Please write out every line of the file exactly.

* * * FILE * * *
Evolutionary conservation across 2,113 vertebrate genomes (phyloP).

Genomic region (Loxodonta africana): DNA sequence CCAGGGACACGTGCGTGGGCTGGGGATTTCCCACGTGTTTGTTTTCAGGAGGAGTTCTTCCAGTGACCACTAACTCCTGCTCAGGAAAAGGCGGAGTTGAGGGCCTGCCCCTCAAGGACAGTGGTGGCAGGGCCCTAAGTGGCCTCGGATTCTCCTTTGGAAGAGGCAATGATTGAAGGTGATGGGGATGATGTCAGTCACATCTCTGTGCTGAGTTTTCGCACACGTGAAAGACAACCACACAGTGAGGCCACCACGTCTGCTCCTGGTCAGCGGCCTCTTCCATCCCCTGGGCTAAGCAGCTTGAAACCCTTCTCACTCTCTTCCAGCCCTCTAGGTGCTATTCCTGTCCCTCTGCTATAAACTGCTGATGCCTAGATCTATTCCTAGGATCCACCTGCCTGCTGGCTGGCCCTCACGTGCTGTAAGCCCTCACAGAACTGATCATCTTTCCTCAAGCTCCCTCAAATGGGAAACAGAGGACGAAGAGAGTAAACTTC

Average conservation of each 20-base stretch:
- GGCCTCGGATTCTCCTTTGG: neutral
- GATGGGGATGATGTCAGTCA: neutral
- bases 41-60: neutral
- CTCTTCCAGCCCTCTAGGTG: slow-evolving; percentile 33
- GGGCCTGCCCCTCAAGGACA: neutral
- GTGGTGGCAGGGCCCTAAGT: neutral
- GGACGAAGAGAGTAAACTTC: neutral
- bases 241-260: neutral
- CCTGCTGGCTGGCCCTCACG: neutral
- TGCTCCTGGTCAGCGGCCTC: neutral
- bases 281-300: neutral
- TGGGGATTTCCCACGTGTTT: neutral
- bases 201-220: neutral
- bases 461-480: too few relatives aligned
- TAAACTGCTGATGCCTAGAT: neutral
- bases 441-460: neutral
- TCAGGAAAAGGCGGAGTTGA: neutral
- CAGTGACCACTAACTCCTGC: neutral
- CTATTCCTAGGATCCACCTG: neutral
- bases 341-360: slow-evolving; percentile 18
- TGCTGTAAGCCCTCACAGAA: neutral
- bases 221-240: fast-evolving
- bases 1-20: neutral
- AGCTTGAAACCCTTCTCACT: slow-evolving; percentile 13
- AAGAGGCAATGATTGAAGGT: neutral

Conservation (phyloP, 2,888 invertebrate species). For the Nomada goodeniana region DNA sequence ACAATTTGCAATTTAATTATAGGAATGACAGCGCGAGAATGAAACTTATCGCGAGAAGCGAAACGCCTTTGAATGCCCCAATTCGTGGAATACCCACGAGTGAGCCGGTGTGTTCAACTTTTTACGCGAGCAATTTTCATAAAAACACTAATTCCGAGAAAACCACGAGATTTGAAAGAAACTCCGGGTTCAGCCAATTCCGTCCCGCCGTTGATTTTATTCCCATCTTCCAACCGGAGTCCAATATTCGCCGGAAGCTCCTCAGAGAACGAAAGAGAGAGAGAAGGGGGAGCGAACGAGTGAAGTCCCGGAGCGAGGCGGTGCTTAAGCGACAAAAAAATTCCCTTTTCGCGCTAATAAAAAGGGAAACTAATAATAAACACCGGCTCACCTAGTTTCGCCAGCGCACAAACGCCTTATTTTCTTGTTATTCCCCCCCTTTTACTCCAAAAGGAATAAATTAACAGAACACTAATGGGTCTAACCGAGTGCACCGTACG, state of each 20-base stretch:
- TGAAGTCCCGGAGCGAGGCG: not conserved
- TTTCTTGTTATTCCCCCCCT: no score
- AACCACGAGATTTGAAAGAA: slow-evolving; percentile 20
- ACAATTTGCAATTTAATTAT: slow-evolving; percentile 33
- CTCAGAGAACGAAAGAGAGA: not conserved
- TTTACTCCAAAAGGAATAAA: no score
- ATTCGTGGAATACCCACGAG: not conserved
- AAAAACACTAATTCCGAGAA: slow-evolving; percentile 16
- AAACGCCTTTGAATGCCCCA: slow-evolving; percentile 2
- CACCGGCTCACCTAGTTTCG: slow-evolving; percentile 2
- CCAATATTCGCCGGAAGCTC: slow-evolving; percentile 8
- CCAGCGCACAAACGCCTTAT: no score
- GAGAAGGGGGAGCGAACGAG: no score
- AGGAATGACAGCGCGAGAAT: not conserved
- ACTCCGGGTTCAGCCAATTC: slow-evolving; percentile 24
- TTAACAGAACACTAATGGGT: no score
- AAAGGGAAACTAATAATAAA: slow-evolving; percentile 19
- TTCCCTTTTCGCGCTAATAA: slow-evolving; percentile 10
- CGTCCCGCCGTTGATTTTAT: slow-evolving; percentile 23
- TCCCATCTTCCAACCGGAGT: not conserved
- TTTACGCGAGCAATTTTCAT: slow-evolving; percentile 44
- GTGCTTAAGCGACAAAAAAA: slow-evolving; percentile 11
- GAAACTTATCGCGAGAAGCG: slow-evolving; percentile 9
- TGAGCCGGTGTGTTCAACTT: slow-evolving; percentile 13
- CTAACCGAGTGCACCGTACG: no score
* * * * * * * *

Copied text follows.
Evolutionary conservation across 2,113 vertebrate genomes (phyloP).

Genomic region (Loxodonta africana): DNA sequence CCAGGGACACGTGCGTGGGCTGGGGATTTCCCACGTGTTTGTTTTCAGGAGGAGTTCTTCCAGTGACCACTAACTCCTGCTCAGGAAAAGGCGGAGTTGAGGGCCTGCCCCTCAAGGACAGTGGTGGCAGGGCCCTAAGTGGCCTCGGATTCTCCTTTGGAAGAGGCAATGATTGAAGGTGATGGGGATGATGTCAGTCACATCTCTGTGCTGAGTTTTCGCACACGTGAAAGACAACCACACAGTGAGGCCACCACGTCTGCTCCTGGTCAGCGGCCTCTTCCATCCCCTGGGCTAAGCAGCTTGAAACCCTTCTCACTCTCTTCCAGCCCTCTAGGTGCTATTCCTGTCCCTCTGCTATAAACTGCTGATGCCTAGATCTATTCCTAGGATCCACCTGCCTGCTGGCTGGCCCTCACGTGCTGTAAGCCCTCACAGAACTGATCATCTTTCCTCAAGCTCCCTCAAATGGGAAACAGAGGACGAAGAGAGTAAACTTC

Average conservation of each 20-base stretch:
- GGCCTCGGATTCTCCTTTGG: neutral
- GATGGGGATGATGTCAGTCA: neutral
- bases 41-60: neutral
- CTCTTCCAGCCCTCTAGGTG: slow-evolving; percentile 33
- GGGCCTGCCCCTCAAGGACA: neutral
- GTGGTGGCAGGGCCCTAAGT: neutral
- GGACGAAGAGAGTAAACTTC: neutral
- bases 241-260: neutral
- CCTGCTGGCTGGCCCTCACG: neutral
- TGCTCCTGGTCAGCGGCCTC: neutral
- bases 281-300: neutral
- TGGGGATTTCCCACGTGTTT: neutral
- bases 201-220: neutral
- bases 461-480: too few relatives aligned
- TAAACTGCTGATGCCTAGAT: neutral
- bases 441-460: neutral
- TCAGGAAAAGGCGGAGTTGA: neutral
- CAGTGACCACTAACTCCTGC: neutral
- CTATTCCTAGGATCCACCTG: neutral
- bases 341-360: slow-evolving; percentile 18
- TGCTGTAAGCCCTCACAGAA: neutral
- bases 221-240: fast-evolving
- bases 1-20: neutral
- AGCTTGAAACCCTTCTCACT: slow-evolving; percentile 13
- AAGAGGCAATGATTGAAGGT: neutral

Conservation (phyloP, 2,888 invertebrate species). For the Nomada goodeniana region DNA sequence ACAATTTGCAATTTAATTATAGGAATGACAGCGCGAGAATGAAACTTATCGCGAGAAGCGAAACGCCTTTGAATGCCCCAATTCGTGGAATACCCACGAGTGAGCCGGTGTGTTCAACTTTTTACGCGAGCAATTTTCATAAAAACACTAATTCCGAGAAAACCACGAGATTTGAAAGAAACTCCGGGTTCAGCCAATTCCGTCCCGCCGTTGATTTTATTCCCATCTTCCAACCGGAGTCCAATATTCGCCGGAAGCTCCTCAGAGAACGAAAGAGAGAGAGAAGGGGGAGCGAACGAGTGAAGTCCCGGAGCGAGGCGGTGCTTAAGCGACAAAAAAATTCCCTTTTCGCGCTAATAAAAAGGGAAACTAATAATAAACACCGGCTCACCTAGTTTCGCCAGCGCACAAACGCCTTATTTTCTTGTTATTCCCCCCCTTTTACTCCAAAAGGAATAAATTAACAGAACACTAATGGGTCTAACCGAGTGCACCGTACG, state of each 20-base stretch:
- TGAAGTCCCGGAGCGAGGCG: not conserved
- TTTCTTGTTATTCCCCCCCT: no score
- AACCACGAGATTTGAAAGAA: slow-evolving; percentile 20
- ACAATTTGCAATTTAATTAT: slow-evolving; percentile 33
- CTCAGAGAACGAAAGAGAGA: not conserved
- TTTACTCCAAAAGGAATAAA: no score
- ATTCGTGGAATACCCACGAG: not conserved
- AAAAACACTAATTCCGAGAA: slow-evolving; percentile 16
- AAACGCCTTTGAATGCCCCA: slow-evolving; percentile 2
- CACCGGCTCACCTAGTTTCG: slow-evolving; percentile 2
- CCAATATTCGCCGGAAGCTC: slow-evolving; percentile 8
- CCAGCGCACAAACGCCTTAT: no score
- GAGAAGGGGGAGCGAACGAG: no score
- AGGAATGACAGCGCGAGAAT: not conserved
- ACTCCGGGTTCAGCCAATTC: slow-evolving; percentile 24
- TTAACAGAACACTAATGGGT: no score
- AAAGGGAAACTAATAATAAA: slow-evolving; percentile 19
- TTCCCTTTTCGCGCTAATAA: slow-evolving; percentile 10
- CGTCCCGCCGTTGATTTTAT: slow-evolving; percentile 23
- TCCCATCTTCCAACCGGAGT: not conserved
- TTTACGCGAGCAATTTTCAT: slow-evolving; percentile 44
- GTGCTTAAGCGACAAAAAAA: slow-evolving; percentile 11
- GAAACTTATCGCGAGAAGCG: slow-evolving; percentile 9
- TGAGCCGGTGTGTTCAACTT: slow-evolving; percentile 13
- CTAACCGAGTGCACCGTACG: no score